Published 29th September 2015
Wristwatches have been a visible indication of wealth and status for many years, even from the first arm watches worn by some members of the Court of Elizabeth I.
It was not until the 19th century and the need for greater precision by the military to co-ordinate operations across a wide area simultaneously that the watch we know today was developed.
Early versions were simply small pocket watches with lugs soldered on to them. Mappin & Webb produced a campaign watch that was used by officers in the Boer War of 1898 and the first wristwatch in the form we know today was developed in the early 20th century by Louis-Francois Cartier and Dimier Frere & Cie.
In 1905, Hans Wilsdorf and his brother-in-law Alfred Davis established a firm making wristwatches that was later to become perhaps the best known watchmaker, Rolex.
As with many things in life, women had realised the practicality of using wristwatches since the late Victorian period. It was not until the end of the First World War that men began to use them in greater numbers. The Horological Journal of 1917 noted that the wristwatch:-
...was little used by the sterner sex before the war, but now is seen on the wrist of nearly every man...
Many of these early watchmakers still remain the most desirable makers today and over the years each has produced a particular model that has remained fashionable and popular with collectors at auction.
The Cartier Tank Watch, inspired by the shape of the tanks of WWI, still remains a popular model today and varies in value from £700 to £18,000 depending upon the age and materials used, such as platinum and diamonds.
Classic styling and clever marketing has kept the demand for men's watches particularly high at auction. Small lady's cocktail watches are still sought after for the value of the jewels incorporated into some, but the market is led by men's wristwatches.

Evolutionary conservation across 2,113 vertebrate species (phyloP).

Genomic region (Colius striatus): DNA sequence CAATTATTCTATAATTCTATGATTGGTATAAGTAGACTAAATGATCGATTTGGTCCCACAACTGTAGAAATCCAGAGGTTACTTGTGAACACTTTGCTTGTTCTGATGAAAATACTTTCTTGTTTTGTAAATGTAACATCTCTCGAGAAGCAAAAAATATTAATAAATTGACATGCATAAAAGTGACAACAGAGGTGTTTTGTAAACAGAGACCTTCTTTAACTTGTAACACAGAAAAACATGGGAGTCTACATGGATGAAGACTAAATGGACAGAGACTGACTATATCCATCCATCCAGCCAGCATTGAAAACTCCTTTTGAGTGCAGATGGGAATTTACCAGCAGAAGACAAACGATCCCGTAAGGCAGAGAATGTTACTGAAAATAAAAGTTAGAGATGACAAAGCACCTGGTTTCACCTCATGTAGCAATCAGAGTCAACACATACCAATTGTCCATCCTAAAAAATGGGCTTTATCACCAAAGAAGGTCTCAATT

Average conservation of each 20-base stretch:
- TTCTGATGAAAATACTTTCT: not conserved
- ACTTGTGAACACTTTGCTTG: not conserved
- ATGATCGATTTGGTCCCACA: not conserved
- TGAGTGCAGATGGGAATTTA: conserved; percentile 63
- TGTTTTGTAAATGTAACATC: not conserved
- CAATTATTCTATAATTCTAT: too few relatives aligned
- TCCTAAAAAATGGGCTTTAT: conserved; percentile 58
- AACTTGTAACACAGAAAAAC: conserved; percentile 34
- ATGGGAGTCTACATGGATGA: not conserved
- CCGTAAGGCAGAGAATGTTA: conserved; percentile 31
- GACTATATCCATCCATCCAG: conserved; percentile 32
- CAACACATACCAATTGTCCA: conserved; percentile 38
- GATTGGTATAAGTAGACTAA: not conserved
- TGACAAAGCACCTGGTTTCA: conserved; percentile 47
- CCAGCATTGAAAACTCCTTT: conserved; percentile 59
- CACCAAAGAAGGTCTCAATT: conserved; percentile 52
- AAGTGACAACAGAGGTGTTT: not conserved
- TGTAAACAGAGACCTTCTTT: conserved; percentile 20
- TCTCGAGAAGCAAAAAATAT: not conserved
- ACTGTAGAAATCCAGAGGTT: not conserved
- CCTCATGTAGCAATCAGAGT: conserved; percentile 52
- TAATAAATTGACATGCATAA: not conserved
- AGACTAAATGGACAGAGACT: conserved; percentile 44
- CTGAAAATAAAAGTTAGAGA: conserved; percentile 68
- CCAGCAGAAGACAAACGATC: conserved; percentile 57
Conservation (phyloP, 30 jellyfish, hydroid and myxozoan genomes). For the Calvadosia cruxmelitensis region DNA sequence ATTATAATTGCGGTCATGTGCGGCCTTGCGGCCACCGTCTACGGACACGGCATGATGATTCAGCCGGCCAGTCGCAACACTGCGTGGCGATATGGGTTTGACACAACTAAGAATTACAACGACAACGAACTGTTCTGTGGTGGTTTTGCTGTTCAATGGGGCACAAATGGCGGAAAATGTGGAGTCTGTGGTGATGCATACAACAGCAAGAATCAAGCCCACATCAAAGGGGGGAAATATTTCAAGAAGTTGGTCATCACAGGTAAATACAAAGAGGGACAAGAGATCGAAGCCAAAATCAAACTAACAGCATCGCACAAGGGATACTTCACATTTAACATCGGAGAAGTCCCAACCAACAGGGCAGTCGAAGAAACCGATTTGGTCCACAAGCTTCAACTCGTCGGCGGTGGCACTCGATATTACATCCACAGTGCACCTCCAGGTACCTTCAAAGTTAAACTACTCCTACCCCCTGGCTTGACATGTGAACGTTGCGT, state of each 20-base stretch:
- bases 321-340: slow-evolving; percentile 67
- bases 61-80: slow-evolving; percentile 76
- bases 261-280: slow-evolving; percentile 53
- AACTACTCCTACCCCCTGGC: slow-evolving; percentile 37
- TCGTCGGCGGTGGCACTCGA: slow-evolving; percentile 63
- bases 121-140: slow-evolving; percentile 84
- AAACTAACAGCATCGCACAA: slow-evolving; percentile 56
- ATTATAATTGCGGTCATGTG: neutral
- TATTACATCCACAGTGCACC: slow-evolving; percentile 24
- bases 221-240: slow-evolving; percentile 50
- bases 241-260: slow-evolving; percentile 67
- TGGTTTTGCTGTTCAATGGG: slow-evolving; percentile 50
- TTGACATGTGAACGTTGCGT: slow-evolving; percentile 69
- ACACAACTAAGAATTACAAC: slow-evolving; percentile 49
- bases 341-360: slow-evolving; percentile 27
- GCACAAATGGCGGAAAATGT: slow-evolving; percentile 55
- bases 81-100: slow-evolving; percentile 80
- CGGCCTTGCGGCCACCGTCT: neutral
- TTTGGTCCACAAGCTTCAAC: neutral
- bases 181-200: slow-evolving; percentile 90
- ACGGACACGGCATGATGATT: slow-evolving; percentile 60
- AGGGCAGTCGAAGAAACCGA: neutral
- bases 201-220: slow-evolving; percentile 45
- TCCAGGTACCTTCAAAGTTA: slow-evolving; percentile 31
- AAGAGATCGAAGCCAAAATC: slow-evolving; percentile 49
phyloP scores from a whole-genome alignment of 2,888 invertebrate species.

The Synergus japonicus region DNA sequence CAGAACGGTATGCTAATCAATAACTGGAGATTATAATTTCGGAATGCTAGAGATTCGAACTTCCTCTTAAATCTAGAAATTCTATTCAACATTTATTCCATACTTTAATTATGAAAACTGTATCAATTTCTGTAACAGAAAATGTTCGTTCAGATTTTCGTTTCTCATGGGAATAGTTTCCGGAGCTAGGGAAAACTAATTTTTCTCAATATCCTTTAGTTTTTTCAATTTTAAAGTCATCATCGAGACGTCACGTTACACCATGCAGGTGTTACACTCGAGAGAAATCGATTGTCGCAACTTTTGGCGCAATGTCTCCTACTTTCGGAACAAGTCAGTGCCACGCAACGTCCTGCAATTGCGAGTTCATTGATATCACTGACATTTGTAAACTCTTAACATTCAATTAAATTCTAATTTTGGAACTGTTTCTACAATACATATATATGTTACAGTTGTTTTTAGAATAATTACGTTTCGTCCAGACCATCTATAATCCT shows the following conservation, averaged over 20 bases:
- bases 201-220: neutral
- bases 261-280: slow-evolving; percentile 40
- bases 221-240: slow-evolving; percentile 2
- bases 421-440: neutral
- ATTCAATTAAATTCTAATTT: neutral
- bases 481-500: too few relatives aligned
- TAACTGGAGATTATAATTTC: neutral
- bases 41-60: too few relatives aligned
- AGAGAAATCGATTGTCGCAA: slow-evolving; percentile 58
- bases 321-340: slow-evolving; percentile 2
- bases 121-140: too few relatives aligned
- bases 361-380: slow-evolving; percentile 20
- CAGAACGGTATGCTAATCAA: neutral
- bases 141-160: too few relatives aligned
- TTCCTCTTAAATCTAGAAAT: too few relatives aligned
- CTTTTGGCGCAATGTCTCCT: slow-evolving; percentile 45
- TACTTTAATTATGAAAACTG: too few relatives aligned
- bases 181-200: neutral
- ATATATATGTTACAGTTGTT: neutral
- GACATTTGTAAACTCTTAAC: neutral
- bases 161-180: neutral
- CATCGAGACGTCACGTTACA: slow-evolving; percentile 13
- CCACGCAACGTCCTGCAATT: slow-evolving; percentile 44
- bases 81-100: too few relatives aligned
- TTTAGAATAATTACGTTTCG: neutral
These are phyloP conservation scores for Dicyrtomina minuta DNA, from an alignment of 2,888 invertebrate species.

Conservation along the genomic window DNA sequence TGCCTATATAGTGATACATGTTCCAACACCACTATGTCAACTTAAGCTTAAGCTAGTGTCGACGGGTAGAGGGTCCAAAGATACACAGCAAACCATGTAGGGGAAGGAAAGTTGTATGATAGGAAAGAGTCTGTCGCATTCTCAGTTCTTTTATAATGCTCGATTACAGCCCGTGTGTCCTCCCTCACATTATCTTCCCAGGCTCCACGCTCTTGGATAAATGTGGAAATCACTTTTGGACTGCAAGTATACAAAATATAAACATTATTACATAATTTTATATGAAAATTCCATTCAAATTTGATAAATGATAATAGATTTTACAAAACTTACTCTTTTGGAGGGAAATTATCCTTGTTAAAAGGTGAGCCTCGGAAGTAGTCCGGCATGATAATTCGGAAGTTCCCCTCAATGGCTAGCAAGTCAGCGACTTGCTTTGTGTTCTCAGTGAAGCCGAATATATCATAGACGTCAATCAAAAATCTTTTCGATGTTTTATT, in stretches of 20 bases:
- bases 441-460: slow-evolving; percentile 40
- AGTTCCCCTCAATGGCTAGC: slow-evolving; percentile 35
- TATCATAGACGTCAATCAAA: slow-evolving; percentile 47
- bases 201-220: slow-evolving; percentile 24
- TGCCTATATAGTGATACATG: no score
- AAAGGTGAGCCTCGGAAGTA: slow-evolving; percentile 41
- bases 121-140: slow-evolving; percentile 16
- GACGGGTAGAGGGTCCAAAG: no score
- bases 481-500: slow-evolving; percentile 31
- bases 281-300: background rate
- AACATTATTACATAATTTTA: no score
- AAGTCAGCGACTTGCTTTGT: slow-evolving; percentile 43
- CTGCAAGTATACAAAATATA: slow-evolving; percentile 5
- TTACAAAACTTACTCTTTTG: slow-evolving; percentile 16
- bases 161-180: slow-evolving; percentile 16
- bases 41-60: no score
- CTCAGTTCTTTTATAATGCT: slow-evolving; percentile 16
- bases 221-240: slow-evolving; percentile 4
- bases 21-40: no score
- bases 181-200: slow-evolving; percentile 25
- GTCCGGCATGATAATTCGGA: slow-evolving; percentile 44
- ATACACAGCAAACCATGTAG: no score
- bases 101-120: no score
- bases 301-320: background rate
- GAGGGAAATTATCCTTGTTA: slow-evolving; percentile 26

The Rolex GMT was launched in 1954 in collaboration with Pan American Airways for their pilots and navigators, a popular design that still fetches £3,000 plus at auction.
The Rolex Submariner introduced in 1954 is another model that also fetches a similar price due to the popularity of the 'Mercedes' hands.
Cars and watches seem to have had a long relationship since the likes of Jackie Stewart in the 1960s. Even today, most watch makers are associated with some form of motorsport.
The popularity of Heuer watches began with the brief appearance of a Heuer Monaco on the wrist of Steve McQueen in the film Le Mans, while Omega can thank a certain James Bond for the popularity of its range of Seamaster and Speedmaster watches.
While the idea of having a watch that can make phone calls, surf the Internet and tell you your physiological disposition based upon what you have just eaten is appealing to some, the lure of classic wristwatches seems to be as strong as ever. Tempting as new technology may be, I for one will stick to my old reliable watch, so long as I remember to wind it.
Wristwatches was written on Tuesday, 29th September 2015.